I did a twin disc conversion on my 1989 GS and to do it the way it is shown in the photo with twin K valve calipers, is a lot of work! I contacted a guy on this forum who had already done it, it may have been the guy in the photo, I seem to remember he was in Ireland.
If I were you I would try a 4 pot K series caliper and floating disc first (as it is easy!) then if you feel you want more go for the whole hog. Motobins or motorworks used to do a pre - machined 16 valve caliper that bolted straight on, not sure if they are still available. The floating disc comes from ebc, they are very helpful.
I am pretty sure I did it this way round before I dived in and went to twin discs, the twin disc route is long winded as you need the correct caliper to machine for the left side, you need to have a disc made so the vent holes run the correct way and you need a good machinist to modify the right hand leg to fit on the left side. (that is how you get a caliper mounts on the left)
You can weld mounts onto the standard left leg, but it normally distorts!
You will also need the master cylinder off a Mystic, they had twin discs, and you will need to make up braided lines.
Finally an orange reflector for the left hand leg!!!!
As you can see it is a lot of work to do it properly with BMW genuine parts, but with GS's fetching the money they are now its worth it.
So.....picking up smoothly from where I left off just yesterday
We are doing our 'normal' route (not that there ever was really a 'normal' one....I don't think we EVER did a trip on the same circuit twice- what would be the fun in that?) backwards, because of the weather.
So leaving The Pasha's Palace, Tim lead and Gary rode backmarker from Olad Berhil, with Ian and myself in the Landcruiser towing the recovery trailer (read horsebox, heavily modified and a bit baggy around the seams ).
From Olad Berhil, there's a straight road to Taroudant, which if you've done it two dozen times like we have, can be boring.
Part of the 'skill' (if there is in fact any) of running a trip though is to be able to separate yourself from your own feelings about a route, place, hotel or whatever, and remembering that the people you are taking there have NEVER seen it before....so you try and remember the wide eyed feeling of appreciation for the new that you found when doing that route for the first time.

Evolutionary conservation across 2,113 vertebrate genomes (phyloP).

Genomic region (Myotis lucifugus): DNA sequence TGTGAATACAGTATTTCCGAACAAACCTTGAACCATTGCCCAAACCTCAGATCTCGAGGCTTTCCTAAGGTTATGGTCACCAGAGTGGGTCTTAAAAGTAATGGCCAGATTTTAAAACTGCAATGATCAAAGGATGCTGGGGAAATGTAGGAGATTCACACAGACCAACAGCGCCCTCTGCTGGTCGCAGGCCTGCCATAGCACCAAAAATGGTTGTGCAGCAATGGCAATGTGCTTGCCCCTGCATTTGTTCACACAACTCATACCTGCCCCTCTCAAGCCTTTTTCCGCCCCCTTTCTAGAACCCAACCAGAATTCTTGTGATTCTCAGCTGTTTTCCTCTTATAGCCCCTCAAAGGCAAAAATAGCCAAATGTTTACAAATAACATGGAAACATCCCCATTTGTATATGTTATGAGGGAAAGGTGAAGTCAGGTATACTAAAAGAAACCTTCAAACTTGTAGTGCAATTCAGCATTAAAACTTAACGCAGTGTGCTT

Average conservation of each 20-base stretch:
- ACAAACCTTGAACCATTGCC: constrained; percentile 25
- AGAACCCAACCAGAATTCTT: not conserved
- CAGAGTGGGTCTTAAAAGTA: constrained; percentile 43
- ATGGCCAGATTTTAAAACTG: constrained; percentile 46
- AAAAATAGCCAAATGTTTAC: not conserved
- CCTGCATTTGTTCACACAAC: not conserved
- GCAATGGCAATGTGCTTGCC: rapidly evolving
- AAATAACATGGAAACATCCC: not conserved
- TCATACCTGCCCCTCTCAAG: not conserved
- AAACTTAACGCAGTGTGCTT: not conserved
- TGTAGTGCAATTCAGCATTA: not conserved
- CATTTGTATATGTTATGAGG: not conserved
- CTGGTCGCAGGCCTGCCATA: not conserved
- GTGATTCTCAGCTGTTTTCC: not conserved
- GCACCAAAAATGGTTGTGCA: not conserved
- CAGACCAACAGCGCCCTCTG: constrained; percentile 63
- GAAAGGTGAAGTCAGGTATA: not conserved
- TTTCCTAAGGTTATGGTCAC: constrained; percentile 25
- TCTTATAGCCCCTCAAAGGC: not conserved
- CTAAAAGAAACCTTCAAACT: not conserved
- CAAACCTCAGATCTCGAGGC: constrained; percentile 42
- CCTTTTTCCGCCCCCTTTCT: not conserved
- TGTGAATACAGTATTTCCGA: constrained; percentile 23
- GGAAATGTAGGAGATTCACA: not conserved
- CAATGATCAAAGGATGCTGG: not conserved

In the same breath though, every time you do that route, you pick up a bit more knowledge about it, and the places you pass through, so you're able to tell the group a little of the history, or what to look out for that they will find interesting.
The N10 to Taroudant through the Souss valley is one of those roads......it's a main and ancient trade route/ highway for traffic from Agadir to Ouazazarte or Marrakech.
Alongside it are dozens of massive estates that grow a significant percentage of the citrus fruit that is exported to Europe...you can see acres of land laid out in grids stretching back to the foothills of the Haut Atlas, all filled with citrus trees (mainly Lemon, Lime and Oranges, I've never seen grapefruit there)
Taroudant is a bit like Marrakech was 30 years ago....it's classic pisé walled city (rammed earth, an ancient and still used building technique across wide areas of the planet) with soukhs, tiny twisty streets, the hustle and bustle but FAR less of the hassle that you'll get in Marra.
If you're touring Morocco and want to feel the cities and maybe do some shopping, Taroudant is a place I'd thoroughly recommend spending a day in.
It's the silver capital of Morocco, once recognised as being the source of some of the best filigree silverwork you can buy, and it still has many silversmith artisans working in the little back street shops, as well as some fine shops selling top of the range stuff.
We weren't there to shop though....fekk that, we were there to ride!
Just outside Taroudant, after a stop for cash, mars bars, sugary pop and for the smarter shoppers, dried fruit and nuts, the main group turned off onto some of the great pistes heading towards Tafraoute through the high plains and hills full of argane trees with the compulsory climbing goats.
Ian and I stayed on the main drag, passing through Ait-Baha. This is a road that could have been designed specifically for guys with big bollocks riding super motos on very sticky rubber, but it's also a beautiful and spectacular route.
For the bikes, the smaller pistes are a combination of fast gravel, compact mud, tight corners and half a dozen medium height hill/mountain ranges as you head away from the Atlas and down towards the granite Anti-Atlas ranges.
These are the sort of tracks that good riders can make spectacular progress on, as long as they are aware that at over any bump, there could be a sudden switchback, collapsed old culvert or laden donkey, or a frikkin camel
There are points on this piste set that you can look back North and see several ranges of hills, with the Haut Atlas and its snow capped peaks showing up in the far distance...it's a shame that a photo can never really capture the sheer scale of the place.